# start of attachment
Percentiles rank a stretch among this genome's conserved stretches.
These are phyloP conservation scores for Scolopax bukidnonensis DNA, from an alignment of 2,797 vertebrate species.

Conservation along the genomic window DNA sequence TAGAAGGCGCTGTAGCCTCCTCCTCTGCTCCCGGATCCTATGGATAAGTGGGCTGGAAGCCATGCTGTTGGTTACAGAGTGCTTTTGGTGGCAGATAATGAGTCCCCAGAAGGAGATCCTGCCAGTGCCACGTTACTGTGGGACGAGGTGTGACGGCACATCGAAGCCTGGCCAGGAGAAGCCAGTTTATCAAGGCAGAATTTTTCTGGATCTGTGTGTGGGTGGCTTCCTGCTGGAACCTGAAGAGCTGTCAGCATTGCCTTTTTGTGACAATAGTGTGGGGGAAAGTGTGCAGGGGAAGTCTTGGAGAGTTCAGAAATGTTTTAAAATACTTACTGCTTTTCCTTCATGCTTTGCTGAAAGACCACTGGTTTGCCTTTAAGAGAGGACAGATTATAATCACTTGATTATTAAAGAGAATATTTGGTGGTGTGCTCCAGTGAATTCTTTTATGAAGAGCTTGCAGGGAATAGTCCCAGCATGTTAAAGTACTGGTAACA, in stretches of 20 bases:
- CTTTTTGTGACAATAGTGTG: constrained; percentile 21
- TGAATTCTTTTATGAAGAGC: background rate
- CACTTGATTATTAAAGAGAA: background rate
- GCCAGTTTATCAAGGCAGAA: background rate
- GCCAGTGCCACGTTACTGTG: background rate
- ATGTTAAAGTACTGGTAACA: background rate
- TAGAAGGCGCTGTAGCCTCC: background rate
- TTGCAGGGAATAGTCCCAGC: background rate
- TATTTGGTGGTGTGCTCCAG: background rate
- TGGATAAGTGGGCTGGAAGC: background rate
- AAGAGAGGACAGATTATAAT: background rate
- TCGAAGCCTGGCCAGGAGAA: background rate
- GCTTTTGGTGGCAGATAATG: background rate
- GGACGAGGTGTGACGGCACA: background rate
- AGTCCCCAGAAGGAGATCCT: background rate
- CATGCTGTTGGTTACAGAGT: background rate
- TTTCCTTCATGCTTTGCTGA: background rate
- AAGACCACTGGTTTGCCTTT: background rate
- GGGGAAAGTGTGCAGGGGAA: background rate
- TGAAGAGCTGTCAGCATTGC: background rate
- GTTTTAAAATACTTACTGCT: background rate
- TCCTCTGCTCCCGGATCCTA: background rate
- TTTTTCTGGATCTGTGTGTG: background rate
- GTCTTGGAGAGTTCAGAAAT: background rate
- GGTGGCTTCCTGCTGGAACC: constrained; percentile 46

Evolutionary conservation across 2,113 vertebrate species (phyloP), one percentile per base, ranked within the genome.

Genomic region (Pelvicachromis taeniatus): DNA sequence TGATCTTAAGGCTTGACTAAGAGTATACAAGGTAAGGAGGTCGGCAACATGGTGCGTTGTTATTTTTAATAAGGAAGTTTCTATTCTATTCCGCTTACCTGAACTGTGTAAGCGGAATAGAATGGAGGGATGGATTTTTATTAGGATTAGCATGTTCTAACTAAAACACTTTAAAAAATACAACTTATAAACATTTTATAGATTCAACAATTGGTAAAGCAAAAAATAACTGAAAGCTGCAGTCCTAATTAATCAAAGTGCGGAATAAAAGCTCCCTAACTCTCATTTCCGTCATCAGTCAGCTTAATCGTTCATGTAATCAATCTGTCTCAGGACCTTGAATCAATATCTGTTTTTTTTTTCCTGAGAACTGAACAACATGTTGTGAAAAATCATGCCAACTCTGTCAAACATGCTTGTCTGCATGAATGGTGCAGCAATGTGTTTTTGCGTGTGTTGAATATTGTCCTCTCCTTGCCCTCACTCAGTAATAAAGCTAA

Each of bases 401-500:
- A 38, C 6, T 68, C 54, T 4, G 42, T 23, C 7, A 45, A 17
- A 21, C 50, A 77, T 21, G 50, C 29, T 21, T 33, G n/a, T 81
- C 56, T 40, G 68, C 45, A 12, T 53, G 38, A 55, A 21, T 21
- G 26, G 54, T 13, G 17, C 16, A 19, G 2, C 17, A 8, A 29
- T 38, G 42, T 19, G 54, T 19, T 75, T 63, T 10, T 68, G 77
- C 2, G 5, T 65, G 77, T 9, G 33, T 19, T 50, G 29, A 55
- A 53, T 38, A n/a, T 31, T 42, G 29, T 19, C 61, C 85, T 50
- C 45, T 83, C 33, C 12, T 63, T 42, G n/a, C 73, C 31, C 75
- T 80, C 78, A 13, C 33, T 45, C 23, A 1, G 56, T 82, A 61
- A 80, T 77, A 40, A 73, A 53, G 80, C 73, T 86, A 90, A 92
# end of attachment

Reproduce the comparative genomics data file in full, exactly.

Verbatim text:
Percentiles rank a stretch among this genome's conserved stretches.
These are phyloP conservation scores for Scolopax bukidnonensis DNA, from an alignment of 2,797 vertebrate species.

Conservation along the genomic window DNA sequence TAGAAGGCGCTGTAGCCTCCTCCTCTGCTCCCGGATCCTATGGATAAGTGGGCTGGAAGCCATGCTGTTGGTTACAGAGTGCTTTTGGTGGCAGATAATGAGTCCCCAGAAGGAGATCCTGCCAGTGCCACGTTACTGTGGGACGAGGTGTGACGGCACATCGAAGCCTGGCCAGGAGAAGCCAGTTTATCAAGGCAGAATTTTTCTGGATCTGTGTGTGGGTGGCTTCCTGCTGGAACCTGAAGAGCTGTCAGCATTGCCTTTTTGTGACAATAGTGTGGGGGAAAGTGTGCAGGGGAAGTCTTGGAGAGTTCAGAAATGTTTTAAAATACTTACTGCTTTTCCTTCATGCTTTGCTGAAAGACCACTGGTTTGCCTTTAAGAGAGGACAGATTATAATCACTTGATTATTAAAGAGAATATTTGGTGGTGTGCTCCAGTGAATTCTTTTATGAAGAGCTTGCAGGGAATAGTCCCAGCATGTTAAAGTACTGGTAACA, in stretches of 20 bases:
- CTTTTTGTGACAATAGTGTG: constrained; percentile 21
- TGAATTCTTTTATGAAGAGC: background rate
- CACTTGATTATTAAAGAGAA: background rate
- GCCAGTTTATCAAGGCAGAA: background rate
- GCCAGTGCCACGTTACTGTG: background rate
- ATGTTAAAGTACTGGTAACA: background rate
- TAGAAGGCGCTGTAGCCTCC: background rate
- TTGCAGGGAATAGTCCCAGC: background rate
- TATTTGGTGGTGTGCTCCAG: background rate
- TGGATAAGTGGGCTGGAAGC: background rate
- AAGAGAGGACAGATTATAAT: background rate
- TCGAAGCCTGGCCAGGAGAA: background rate
- GCTTTTGGTGGCAGATAATG: background rate
- GGACGAGGTGTGACGGCACA: background rate
- AGTCCCCAGAAGGAGATCCT: background rate
- CATGCTGTTGGTTACAGAGT: background rate
- TTTCCTTCATGCTTTGCTGA: background rate
- AAGACCACTGGTTTGCCTTT: background rate
- GGGGAAAGTGTGCAGGGGAA: background rate
- TGAAGAGCTGTCAGCATTGC: background rate
- GTTTTAAAATACTTACTGCT: background rate
- TCCTCTGCTCCCGGATCCTA: background rate
- TTTTTCTGGATCTGTGTGTG: background rate
- GTCTTGGAGAGTTCAGAAAT: background rate
- GGTGGCTTCCTGCTGGAACC: constrained; percentile 46

Evolutionary conservation across 2,113 vertebrate species (phyloP), one percentile per base, ranked within the genome.

Genomic region (Pelvicachromis taeniatus): DNA sequence TGATCTTAAGGCTTGACTAAGAGTATACAAGGTAAGGAGGTCGGCAACATGGTGCGTTGTTATTTTTAATAAGGAAGTTTCTATTCTATTCCGCTTACCTGAACTGTGTAAGCGGAATAGAATGGAGGGATGGATTTTTATTAGGATTAGCATGTTCTAACTAAAACACTTTAAAAAATACAACTTATAAACATTTTATAGATTCAACAATTGGTAAAGCAAAAAATAACTGAAAGCTGCAGTCCTAATTAATCAAAGTGCGGAATAAAAGCTCCCTAACTCTCATTTCCGTCATCAGTCAGCTTAATCGTTCATGTAATCAATCTGTCTCAGGACCTTGAATCAATATCTGTTTTTTTTTTCCTGAGAACTGAACAACATGTTGTGAAAAATCATGCCAACTCTGTCAAACATGCTTGTCTGCATGAATGGTGCAGCAATGTGTTTTTGCGTGTGTTGAATATTGTCCTCTCCTTGCCCTCACTCAGTAATAAAGCTAA

Each of bases 401-500:
- A 38, C 6, T 68, C 54, T 4, G 42, T 23, C 7, A 45, A 17
- A 21, C 50, A 77, T 21, G 50, C 29, T 21, T 33, G n/a, T 81
- C 56, T 40, G 68, C 45, A 12, T 53, G 38, A 55, A 21, T 21
- G 26, G 54, T 13, G 17, C 16, A 19, G 2, C 17, A 8, A 29
- T 38, G 42, T 19, G 54, T 19, T 75, T 63, T 10, T 68, G 77
- C 2, G 5, T 65, G 77, T 9, G 33, T 19, T 50, G 29, A 55
- A 53, T 38, A n/a, T 31, T 42, G 29, T 19, C 61, C 85, T 50
- C 45, T 83, C 33, C 12, T 63, T 42, G n/a, C 73, C 31, C 75
- T 80, C 78, A 13, C 33, T 45, C 23, A 1, G 56, T 82, A 61
- A 80, T 77, A 40, A 73, A 53, G 80, C 73, T 86, A 90, A 92